The phrase "United Men" is elaborated upon in the Notes section below.

Ghetto


An Italian word meaning “foundry.” It originally referred to a part of the city of Venice where the Jews of that city were forced to live; the area was called “the ghetto” because there was a foundry nearby. The term eventually came to refer to any part of a city in which a minority group is forced to live as a result of social, legal, or economic pressure. Because of the restrictions placed upon them, ghetto residents are often impoverished.

"You’re five nine, I am do-uble two"


A reference to the year 1959 and the year 2020.

"The Currency"


Meaning US dollars - this is drawing attention to the fact that Cuba is effectively dollarized.

"Sixty years with the dom-ino stuck"


This sentence is a reference to the Cold War notion that countries would turn Communist one after the other - like dominos. Cuba was the first domino, but it got stuck - no one else followed through into communism.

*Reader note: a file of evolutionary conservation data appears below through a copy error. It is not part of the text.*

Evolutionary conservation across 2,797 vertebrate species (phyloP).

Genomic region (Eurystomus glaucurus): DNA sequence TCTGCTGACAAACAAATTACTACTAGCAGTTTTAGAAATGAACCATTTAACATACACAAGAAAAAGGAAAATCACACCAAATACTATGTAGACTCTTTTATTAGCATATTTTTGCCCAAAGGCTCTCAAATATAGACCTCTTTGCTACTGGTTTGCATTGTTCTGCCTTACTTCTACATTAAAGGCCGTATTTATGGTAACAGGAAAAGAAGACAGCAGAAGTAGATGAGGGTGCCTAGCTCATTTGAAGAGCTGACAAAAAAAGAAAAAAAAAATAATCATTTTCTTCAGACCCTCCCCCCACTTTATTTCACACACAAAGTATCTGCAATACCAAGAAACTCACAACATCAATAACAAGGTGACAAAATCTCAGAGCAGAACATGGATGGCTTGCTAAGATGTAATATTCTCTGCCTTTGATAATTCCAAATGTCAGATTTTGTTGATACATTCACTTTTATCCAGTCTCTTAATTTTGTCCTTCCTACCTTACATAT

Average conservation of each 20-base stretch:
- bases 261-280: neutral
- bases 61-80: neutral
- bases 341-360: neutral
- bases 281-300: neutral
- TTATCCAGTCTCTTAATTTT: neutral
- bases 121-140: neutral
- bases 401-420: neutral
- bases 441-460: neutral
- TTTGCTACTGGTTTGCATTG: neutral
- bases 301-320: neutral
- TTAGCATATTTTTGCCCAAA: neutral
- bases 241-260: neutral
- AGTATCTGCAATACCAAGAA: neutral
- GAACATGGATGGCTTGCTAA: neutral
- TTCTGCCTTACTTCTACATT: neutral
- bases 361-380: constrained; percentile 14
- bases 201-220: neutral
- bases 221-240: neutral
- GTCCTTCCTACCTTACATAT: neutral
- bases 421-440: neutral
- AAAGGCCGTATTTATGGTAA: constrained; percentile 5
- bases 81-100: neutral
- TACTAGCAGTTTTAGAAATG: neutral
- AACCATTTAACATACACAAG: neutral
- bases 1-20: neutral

رحلنا


رحلنا, or "rahalna," means "we have left."

Habibi


Habibi means "my love."

Ra7eel


Ra7eel, or "raheel," means "departure."

3awda


3awda, or "awda," means "returning."

أهلاً


أهلاً, or "ahalan," means "welcome."

a5 ya baba


a5 ya baba, pronounced "akh ya baba," means "Oh my father."

golpe


Treece translates "golpe" as "beating", which is correct, however misses the secondary meaning of the word: "coup".

Carlos


The “Carlos” referred to in the poem is most likely Carlos Bolsonaro, a politician from Rio de Janeiro and the second son of Jair Bolsonaro, Brazil’s current president. His and his father’s involvement in Marielle’s murder has been questioned and investigated.